Arusha, November 24, 2003 (FH) – A witness called by the prosecution onMonday in the Military I trial, told the International Criminal Tribunal forRwanda (ICTR), that a presidential guard soldier had publicly raped a Tutsirefugee in a friary in April 1994. The witness code-named “DBJ” to protect his identity, was a member of theJosephite Brothers which had a centre in the popular suburb of Nyamirambo inKigali.

1 min 58Approximate reading time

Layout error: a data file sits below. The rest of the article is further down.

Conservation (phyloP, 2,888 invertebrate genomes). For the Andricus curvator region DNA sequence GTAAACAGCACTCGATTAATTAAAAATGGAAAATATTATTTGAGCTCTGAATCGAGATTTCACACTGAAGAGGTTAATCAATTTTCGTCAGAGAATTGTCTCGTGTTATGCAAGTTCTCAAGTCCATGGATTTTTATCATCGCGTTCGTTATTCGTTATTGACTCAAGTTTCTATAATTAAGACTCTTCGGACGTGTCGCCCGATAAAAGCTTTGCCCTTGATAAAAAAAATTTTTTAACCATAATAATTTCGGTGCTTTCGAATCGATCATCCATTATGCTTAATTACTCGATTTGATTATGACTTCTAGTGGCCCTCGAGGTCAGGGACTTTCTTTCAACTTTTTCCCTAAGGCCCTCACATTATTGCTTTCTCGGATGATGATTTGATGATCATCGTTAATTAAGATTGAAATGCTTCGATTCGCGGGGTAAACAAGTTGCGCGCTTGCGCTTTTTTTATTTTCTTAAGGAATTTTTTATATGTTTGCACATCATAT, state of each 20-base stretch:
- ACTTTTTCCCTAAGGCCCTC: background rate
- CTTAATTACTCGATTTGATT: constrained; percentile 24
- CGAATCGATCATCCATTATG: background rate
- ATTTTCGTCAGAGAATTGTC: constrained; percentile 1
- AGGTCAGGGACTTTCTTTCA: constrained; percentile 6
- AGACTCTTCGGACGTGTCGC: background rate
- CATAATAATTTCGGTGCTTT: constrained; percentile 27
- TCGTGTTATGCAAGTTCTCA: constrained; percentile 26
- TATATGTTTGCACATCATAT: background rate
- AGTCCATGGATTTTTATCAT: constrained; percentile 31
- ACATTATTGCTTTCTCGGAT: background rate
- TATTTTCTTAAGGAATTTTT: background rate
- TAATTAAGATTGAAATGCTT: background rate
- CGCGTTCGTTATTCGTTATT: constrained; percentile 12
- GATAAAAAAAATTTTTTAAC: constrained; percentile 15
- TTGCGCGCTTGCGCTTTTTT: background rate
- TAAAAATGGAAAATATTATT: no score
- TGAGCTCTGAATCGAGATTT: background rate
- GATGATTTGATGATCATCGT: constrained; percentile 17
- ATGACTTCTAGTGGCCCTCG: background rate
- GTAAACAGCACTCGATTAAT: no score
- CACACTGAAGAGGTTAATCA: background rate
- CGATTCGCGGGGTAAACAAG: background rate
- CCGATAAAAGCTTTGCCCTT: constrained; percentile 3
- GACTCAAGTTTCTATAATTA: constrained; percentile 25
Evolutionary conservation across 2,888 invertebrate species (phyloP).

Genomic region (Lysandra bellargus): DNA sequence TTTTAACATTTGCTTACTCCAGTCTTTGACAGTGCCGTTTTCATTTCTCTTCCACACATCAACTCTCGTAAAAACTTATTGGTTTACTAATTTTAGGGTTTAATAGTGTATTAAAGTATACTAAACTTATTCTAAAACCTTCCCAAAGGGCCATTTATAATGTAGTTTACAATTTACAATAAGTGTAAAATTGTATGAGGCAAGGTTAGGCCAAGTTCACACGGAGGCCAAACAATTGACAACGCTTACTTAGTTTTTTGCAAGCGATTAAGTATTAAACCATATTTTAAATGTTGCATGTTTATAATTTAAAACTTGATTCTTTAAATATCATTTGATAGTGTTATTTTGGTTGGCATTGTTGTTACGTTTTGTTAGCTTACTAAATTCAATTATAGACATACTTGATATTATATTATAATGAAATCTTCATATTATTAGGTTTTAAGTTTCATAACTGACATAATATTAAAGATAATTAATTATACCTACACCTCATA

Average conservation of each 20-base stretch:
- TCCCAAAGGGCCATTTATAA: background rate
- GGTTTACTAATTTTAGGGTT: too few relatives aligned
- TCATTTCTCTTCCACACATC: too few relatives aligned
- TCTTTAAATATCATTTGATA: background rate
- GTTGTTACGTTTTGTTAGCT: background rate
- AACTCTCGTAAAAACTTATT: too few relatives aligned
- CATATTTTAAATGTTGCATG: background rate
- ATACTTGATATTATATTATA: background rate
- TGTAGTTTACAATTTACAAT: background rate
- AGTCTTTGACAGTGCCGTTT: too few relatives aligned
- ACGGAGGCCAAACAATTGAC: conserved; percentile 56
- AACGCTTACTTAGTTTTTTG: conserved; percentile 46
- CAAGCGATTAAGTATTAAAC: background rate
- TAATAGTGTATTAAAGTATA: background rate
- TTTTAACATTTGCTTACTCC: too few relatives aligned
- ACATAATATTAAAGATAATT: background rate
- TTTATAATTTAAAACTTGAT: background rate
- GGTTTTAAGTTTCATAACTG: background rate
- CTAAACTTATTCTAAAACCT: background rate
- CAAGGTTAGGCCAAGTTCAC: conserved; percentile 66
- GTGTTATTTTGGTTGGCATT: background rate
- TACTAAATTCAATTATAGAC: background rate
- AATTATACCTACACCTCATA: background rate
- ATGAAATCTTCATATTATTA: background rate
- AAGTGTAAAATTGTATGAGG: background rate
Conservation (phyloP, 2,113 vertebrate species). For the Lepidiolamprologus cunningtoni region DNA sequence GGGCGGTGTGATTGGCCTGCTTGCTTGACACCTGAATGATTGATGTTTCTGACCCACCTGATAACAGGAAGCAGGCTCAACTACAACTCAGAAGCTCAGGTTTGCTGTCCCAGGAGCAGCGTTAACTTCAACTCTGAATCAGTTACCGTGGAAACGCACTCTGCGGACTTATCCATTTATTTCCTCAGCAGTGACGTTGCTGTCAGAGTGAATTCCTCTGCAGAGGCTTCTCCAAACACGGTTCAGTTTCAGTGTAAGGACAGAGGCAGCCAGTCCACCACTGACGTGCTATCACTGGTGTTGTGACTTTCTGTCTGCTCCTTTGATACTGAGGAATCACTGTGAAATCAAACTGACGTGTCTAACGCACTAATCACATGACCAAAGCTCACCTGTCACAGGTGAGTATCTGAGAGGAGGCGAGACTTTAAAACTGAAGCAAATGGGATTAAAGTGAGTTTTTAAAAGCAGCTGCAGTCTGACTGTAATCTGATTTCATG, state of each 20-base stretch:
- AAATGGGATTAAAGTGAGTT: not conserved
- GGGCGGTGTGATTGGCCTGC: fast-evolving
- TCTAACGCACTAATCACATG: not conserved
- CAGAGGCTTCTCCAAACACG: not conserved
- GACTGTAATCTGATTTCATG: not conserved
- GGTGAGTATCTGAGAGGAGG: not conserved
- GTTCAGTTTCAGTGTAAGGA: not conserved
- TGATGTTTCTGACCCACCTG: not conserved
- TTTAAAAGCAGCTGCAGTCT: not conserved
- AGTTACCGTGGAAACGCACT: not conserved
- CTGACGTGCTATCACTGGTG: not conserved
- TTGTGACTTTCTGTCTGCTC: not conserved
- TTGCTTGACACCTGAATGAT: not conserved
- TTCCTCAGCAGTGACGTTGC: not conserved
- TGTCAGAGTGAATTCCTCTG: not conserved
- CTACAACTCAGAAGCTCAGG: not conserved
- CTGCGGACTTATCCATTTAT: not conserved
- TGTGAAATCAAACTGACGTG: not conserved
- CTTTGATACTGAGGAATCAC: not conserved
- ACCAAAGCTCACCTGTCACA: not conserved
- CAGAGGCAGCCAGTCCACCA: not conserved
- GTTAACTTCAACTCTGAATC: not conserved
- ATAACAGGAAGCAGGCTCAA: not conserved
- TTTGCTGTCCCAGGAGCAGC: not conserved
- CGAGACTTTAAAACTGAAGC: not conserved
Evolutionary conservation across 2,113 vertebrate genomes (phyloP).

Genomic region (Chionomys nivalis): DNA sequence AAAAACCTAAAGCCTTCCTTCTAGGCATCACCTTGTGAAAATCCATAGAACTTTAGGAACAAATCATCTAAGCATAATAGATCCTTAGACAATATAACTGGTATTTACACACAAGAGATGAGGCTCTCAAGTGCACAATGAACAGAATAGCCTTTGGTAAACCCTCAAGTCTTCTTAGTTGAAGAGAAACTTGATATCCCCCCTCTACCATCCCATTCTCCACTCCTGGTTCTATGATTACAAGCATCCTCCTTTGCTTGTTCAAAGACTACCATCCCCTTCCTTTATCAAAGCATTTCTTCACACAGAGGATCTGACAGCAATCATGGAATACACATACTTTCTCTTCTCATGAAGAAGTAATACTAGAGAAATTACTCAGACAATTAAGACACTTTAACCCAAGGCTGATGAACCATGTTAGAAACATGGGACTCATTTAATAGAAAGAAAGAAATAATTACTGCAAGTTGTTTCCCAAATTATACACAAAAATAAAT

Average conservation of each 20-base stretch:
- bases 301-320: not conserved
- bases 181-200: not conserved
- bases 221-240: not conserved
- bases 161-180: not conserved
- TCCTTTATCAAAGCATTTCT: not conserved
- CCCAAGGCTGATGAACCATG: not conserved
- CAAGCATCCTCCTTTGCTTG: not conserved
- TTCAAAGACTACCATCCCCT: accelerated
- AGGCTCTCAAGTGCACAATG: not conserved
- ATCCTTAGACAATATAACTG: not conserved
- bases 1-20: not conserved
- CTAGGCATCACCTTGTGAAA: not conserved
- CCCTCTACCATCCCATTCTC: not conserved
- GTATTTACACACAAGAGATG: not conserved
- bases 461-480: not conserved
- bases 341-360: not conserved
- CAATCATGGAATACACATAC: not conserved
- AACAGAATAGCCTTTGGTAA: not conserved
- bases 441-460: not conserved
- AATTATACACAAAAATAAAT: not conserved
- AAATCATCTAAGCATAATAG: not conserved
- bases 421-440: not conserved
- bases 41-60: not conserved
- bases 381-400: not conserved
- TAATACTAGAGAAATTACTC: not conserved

He revealed that prior to the beginning of the large-scalemassacres, the centre had for a few months been housing refugees who hadfled political violence in the nearby Biryogo suburb. The witness continued that when the genocide erupted in 1994, more peoplehad sought refuge at the centre and that it was overflowing. “On April 8, 1994, between 20 and 30 soldiers and armed militia climbed overthe wall and started attacking the refugees”, narrated DBJ. “They threwgrenades, started hacking the injured with machetes. We counted over 70bodies, there was blood everywhere”. The witness continued that in the course of the attack, girls were raped. Heparticularly singled out the case of a presidential guard soldier who rapeda schoolgirl right in front of them. “He did it right there in front of us. When he finished, he killed the younggirl and dragged her body outside”, said the religious man. The witness claimed that the centre had been the target of many attacks. “Some of them had been directed at us because of broadcasts by the prefecton RTLM”, alleged the witness, referring to the hate radio station, the“Radio television de mille collinnes”. “He said that they should search our centre for the enemy. He reminded themnot to forget searching even the ceilings”, continued DBJ, adding that inthe course of those attacks, many people were killed. The Military I trial groups together four senior army officers in the formerRwandan army (ex-FAR), accused of genocide and other related crimes. Top onthe list is Colonel Theoneste Bagosora, former director of cabinet in theRwandan ministry of defence who is accused by the prosecutor of the ICTR asbeing the “mastermind” of the genocide that claimed an estimated one millionpeople. Bagosora is jointly tried with the former head of military operations of thearmy, General Gratien Kabiligi, the former army commander of Gisenyi region,Lieutenant Colonel Anatole Nsengiyumva, and Major Aloys Ntabakuze, formercommander of Kanombe Para-military battalion based in Kigali. The witness also narrated how he had witnessed killings in many differentparts of Kigali and that his facial structures had saved him. He wasanswering to Bagosora's co-counsel; Paul Skolnik from Canada, who was askinghim why he had been able to go about freely in Kigali without beingidentified as a Tutsi. He added that some Hutus who did not have identity cards with them werekilled because they had “features” of a Tutsi. “Many times I was savedbecause I did not have those features”, explained the witness. During the 1994 genocide, Tutsis were selected on the basis of their ethnicorigins mentioned in their identity cards. The trial is being conducted in Trial Chamber One of the ICTR composed ofJudge Erik Møse from Norway (presiding), Serguei Aleckseievich Egorov fromRussia, and Jai Ram Reddy of Fiji. The trial will continue Tuesday with prosecution continuing examining thewitness. KN/CE/FH (ML'1124e)